Gerald M. Steinberg

Rights and democracy: Learning from Canada’s NGO experience

In 2009, R&D’s leadership granted $10,000 CAD each to the Palestinian groups Al Haq and Al Mezan, which later used the money to generate false statistics about IDF activities


There are fewer starker examples demonstrating the vital need for NGO transparency and accountability than the ongoing revelations about the Canadian “Rights and Democracy” (R&D) organization. In the last three years, the Canadian government spent $500,000 investigating how R&D used the $11 million CAD yearly allocation it received in taxpayer funding, or well over $100 million during its two crisis-ridden decades.

R&D was created by Canada’s Parliament in 1988 to “encourage and support the universal values of human rights and the promotion of democratic institutions and practices around the world.” However, revelations in recent years have shown that many decisions at R&D were taken through secret processes, and without necessary checks and balances, including funding for radical organizations whose activities are entirely inconsistent with human rights principles.

In 2009, R&D’s leadership used what was called an “Urgent Action fund” to grant $10,000 CAD each to the Palestinian groups Al Haq and Al Mezan. These grants were made in secret, unlisted in official reports, and even lacked board supervision.

According to the National Post, upon discovering the grants, some members of the R&D board were shocked by the support given to these “vicious organizations.”

Al Haq director Shawan Jabarin had been described by the Israeli Supreme Court as a “Dr. Jekyll and Mr. Hyde, a human rights defender by day and a terrorist by night,” for his alleged “senior” association with the Popular Front for the Liberation of Palestine (PFLP) terror group. Similarly, Al Mezan, an NGO that operates in Hamas-controlled Gaza, is very active in political warfare, accusing Israel of “genocide,” “crimes against humanity,” “apartheid,” “ethnic cleansing,” “massacres,” and “slaughtering civilians,” and refers to “resistance” and the “Israeli Occupation Forces (IOF)”.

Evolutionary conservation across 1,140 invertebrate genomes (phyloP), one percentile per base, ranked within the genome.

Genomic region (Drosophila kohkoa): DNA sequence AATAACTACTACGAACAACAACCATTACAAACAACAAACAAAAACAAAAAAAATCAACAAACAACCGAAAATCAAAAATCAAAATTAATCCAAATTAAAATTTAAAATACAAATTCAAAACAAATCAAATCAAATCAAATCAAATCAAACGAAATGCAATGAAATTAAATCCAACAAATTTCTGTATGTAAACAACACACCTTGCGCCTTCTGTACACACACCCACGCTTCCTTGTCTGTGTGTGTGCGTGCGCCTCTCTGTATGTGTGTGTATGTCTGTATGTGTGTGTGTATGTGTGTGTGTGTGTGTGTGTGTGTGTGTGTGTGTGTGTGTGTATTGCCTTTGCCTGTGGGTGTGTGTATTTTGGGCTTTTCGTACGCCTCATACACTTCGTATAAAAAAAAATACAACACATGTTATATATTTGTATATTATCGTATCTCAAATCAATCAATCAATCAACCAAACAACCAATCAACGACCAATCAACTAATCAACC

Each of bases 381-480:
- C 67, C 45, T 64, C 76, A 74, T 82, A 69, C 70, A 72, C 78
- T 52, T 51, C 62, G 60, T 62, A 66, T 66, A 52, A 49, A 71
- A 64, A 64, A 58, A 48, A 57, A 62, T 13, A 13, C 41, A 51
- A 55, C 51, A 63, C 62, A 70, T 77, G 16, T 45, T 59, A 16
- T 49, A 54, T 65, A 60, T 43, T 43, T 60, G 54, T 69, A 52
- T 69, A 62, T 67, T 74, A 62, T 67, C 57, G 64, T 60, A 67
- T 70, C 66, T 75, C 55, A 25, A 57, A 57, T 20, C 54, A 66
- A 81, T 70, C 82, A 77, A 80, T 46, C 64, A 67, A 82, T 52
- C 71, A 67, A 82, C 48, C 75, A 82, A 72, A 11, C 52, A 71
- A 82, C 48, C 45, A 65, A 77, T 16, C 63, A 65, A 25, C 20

Independent research shows that Al Mezan used the R&D funding for a report on “Cast Lead Offensive in Numbers,” which compiled unreliable, unverifiable, and false “statistics.” The allegations in this report, along with significant amounts of “information” from Al Haq, were provided to the UN for the now-discredited Goldstone Report on the Gaza conflict.

After learning these facts, the board of R&D did the right thing by voting overwhelmingly to “repudiate” these secret grants to Al-Haq and Al Mezan. Belatedly, they realized the dangers resulting from the absence of transparency and accountability.

Another controversy arose with the revelations regarding covert meetings held by R&D President Rémy Beauregard and members of the terrorist organization Hezbollah at a 2008 conference held at the Arab League in Cairo. R&D co-sponsored the conference, and its logo was prominently displayed on the conference program, thereby lending legitimacy to the gathering and to the participation of Hezbollah. This is entirely inconsistent with a mission of promoting rights and democracy around the world.

Finally, and crucially, allegations emerged linking R&D funding to the UN’s Durban Review Conference (Durban II) that took place in Geneva in 2009. Canada had played a central role in the infamous 2001 Durban Conference, but under Prime Minister Harper, Ottawa led the world in boycotting the Geneva event, due to its blatantly anti-Israel and anti-human rights agenda.